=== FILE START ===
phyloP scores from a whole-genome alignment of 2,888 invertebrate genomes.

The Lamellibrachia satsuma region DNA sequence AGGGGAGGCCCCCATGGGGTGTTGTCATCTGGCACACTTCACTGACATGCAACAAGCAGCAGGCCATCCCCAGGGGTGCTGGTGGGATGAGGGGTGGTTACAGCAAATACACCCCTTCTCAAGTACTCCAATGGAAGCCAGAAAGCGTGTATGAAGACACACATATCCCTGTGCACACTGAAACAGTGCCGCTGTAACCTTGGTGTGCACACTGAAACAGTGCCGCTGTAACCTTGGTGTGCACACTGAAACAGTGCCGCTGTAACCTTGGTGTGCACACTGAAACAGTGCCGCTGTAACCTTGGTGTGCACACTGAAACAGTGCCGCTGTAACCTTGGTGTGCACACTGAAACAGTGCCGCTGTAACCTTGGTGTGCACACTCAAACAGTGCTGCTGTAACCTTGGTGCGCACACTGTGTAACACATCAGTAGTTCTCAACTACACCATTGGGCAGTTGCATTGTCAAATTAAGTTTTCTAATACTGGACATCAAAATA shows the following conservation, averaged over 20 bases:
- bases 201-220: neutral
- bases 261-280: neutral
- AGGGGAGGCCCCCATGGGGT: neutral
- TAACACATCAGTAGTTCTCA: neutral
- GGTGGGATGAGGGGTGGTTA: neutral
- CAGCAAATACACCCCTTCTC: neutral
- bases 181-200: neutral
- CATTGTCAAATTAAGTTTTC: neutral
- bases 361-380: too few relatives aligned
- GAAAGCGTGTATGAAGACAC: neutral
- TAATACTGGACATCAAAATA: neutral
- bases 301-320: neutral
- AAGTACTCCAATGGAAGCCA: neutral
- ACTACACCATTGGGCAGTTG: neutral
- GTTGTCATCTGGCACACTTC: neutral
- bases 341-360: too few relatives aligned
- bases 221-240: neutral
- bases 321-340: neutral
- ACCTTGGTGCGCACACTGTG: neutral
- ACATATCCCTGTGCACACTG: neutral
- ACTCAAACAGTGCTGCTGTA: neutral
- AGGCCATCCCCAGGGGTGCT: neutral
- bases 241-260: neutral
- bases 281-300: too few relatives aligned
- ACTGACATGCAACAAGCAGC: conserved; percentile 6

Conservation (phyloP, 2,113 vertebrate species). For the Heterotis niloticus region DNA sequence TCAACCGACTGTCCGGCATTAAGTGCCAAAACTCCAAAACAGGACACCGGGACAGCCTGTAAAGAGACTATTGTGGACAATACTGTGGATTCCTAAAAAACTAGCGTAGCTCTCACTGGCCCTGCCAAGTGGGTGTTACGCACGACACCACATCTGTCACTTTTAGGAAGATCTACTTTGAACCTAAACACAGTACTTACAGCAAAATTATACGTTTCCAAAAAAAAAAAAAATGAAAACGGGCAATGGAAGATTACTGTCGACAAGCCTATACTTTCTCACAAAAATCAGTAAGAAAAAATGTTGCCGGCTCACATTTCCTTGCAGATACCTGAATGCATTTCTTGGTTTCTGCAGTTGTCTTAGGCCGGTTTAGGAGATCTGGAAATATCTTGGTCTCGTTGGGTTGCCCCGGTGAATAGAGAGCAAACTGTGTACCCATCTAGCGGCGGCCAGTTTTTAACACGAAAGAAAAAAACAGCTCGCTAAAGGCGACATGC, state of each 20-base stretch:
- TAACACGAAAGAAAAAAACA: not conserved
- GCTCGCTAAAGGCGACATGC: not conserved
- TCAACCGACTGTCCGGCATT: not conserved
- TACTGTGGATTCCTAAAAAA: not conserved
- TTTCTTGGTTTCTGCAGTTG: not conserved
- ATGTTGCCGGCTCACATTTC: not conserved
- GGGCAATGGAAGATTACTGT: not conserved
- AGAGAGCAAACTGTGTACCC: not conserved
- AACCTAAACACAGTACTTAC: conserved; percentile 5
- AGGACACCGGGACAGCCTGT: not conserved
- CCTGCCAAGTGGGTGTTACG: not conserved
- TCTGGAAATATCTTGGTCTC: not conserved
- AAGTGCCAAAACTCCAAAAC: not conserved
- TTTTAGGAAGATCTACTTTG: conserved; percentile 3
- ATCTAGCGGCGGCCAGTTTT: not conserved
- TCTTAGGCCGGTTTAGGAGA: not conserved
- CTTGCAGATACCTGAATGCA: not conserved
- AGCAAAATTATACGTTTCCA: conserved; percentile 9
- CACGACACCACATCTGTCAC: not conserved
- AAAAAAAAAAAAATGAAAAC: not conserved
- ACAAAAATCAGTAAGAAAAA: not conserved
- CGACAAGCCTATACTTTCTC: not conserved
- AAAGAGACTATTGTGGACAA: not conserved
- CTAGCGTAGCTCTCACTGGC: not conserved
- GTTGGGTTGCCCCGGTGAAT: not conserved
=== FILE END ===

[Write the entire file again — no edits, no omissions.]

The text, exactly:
phyloP scores from a whole-genome alignment of 2,888 invertebrate genomes.

The Lamellibrachia satsuma region DNA sequence AGGGGAGGCCCCCATGGGGTGTTGTCATCTGGCACACTTCACTGACATGCAACAAGCAGCAGGCCATCCCCAGGGGTGCTGGTGGGATGAGGGGTGGTTACAGCAAATACACCCCTTCTCAAGTACTCCAATGGAAGCCAGAAAGCGTGTATGAAGACACACATATCCCTGTGCACACTGAAACAGTGCCGCTGTAACCTTGGTGTGCACACTGAAACAGTGCCGCTGTAACCTTGGTGTGCACACTGAAACAGTGCCGCTGTAACCTTGGTGTGCACACTGAAACAGTGCCGCTGTAACCTTGGTGTGCACACTGAAACAGTGCCGCTGTAACCTTGGTGTGCACACTGAAACAGTGCCGCTGTAACCTTGGTGTGCACACTCAAACAGTGCTGCTGTAACCTTGGTGCGCACACTGTGTAACACATCAGTAGTTCTCAACTACACCATTGGGCAGTTGCATTGTCAAATTAAGTTTTCTAATACTGGACATCAAAATA shows the following conservation, averaged over 20 bases:
- bases 201-220: neutral
- bases 261-280: neutral
- AGGGGAGGCCCCCATGGGGT: neutral
- TAACACATCAGTAGTTCTCA: neutral
- GGTGGGATGAGGGGTGGTTA: neutral
- CAGCAAATACACCCCTTCTC: neutral
- bases 181-200: neutral
- CATTGTCAAATTAAGTTTTC: neutral
- bases 361-380: too few relatives aligned
- GAAAGCGTGTATGAAGACAC: neutral
- TAATACTGGACATCAAAATA: neutral
- bases 301-320: neutral
- AAGTACTCCAATGGAAGCCA: neutral
- ACTACACCATTGGGCAGTTG: neutral
- GTTGTCATCTGGCACACTTC: neutral
- bases 341-360: too few relatives aligned
- bases 221-240: neutral
- bases 321-340: neutral
- ACCTTGGTGCGCACACTGTG: neutral
- ACATATCCCTGTGCACACTG: neutral
- ACTCAAACAGTGCTGCTGTA: neutral
- AGGCCATCCCCAGGGGTGCT: neutral
- bases 241-260: neutral
- bases 281-300: too few relatives aligned
- ACTGACATGCAACAAGCAGC: conserved; percentile 6

Conservation (phyloP, 2,113 vertebrate species). For the Heterotis niloticus region DNA sequence TCAACCGACTGTCCGGCATTAAGTGCCAAAACTCCAAAACAGGACACCGGGACAGCCTGTAAAGAGACTATTGTGGACAATACTGTGGATTCCTAAAAAACTAGCGTAGCTCTCACTGGCCCTGCCAAGTGGGTGTTACGCACGACACCACATCTGTCACTTTTAGGAAGATCTACTTTGAACCTAAACACAGTACTTACAGCAAAATTATACGTTTCCAAAAAAAAAAAAAATGAAAACGGGCAATGGAAGATTACTGTCGACAAGCCTATACTTTCTCACAAAAATCAGTAAGAAAAAATGTTGCCGGCTCACATTTCCTTGCAGATACCTGAATGCATTTCTTGGTTTCTGCAGTTGTCTTAGGCCGGTTTAGGAGATCTGGAAATATCTTGGTCTCGTTGGGTTGCCCCGGTGAATAGAGAGCAAACTGTGTACCCATCTAGCGGCGGCCAGTTTTTAACACGAAAGAAAAAAACAGCTCGCTAAAGGCGACATGC, state of each 20-base stretch:
- TAACACGAAAGAAAAAAACA: not conserved
- GCTCGCTAAAGGCGACATGC: not conserved
- TCAACCGACTGTCCGGCATT: not conserved
- TACTGTGGATTCCTAAAAAA: not conserved
- TTTCTTGGTTTCTGCAGTTG: not conserved
- ATGTTGCCGGCTCACATTTC: not conserved
- GGGCAATGGAAGATTACTGT: not conserved
- AGAGAGCAAACTGTGTACCC: not conserved
- AACCTAAACACAGTACTTAC: conserved; percentile 5
- AGGACACCGGGACAGCCTGT: not conserved
- CCTGCCAAGTGGGTGTTACG: not conserved
- TCTGGAAATATCTTGGTCTC: not conserved
- AAGTGCCAAAACTCCAAAAC: not conserved
- TTTTAGGAAGATCTACTTTG: conserved; percentile 3
- ATCTAGCGGCGGCCAGTTTT: not conserved
- TCTTAGGCCGGTTTAGGAGA: not conserved
- CTTGCAGATACCTGAATGCA: not conserved
- AGCAAAATTATACGTTTCCA: conserved; percentile 9
- CACGACACCACATCTGTCAC: not conserved
- AAAAAAAAAAAAATGAAAAC: not conserved
- ACAAAAATCAGTAAGAAAAA: not conserved
- CGACAAGCCTATACTTTCTC: not conserved
- AAAGAGACTATTGTGGACAA: not conserved
- CTAGCGTAGCTCTCACTGGC: not conserved
- GTTGGGTTGCCCCGGTGAAT: not conserved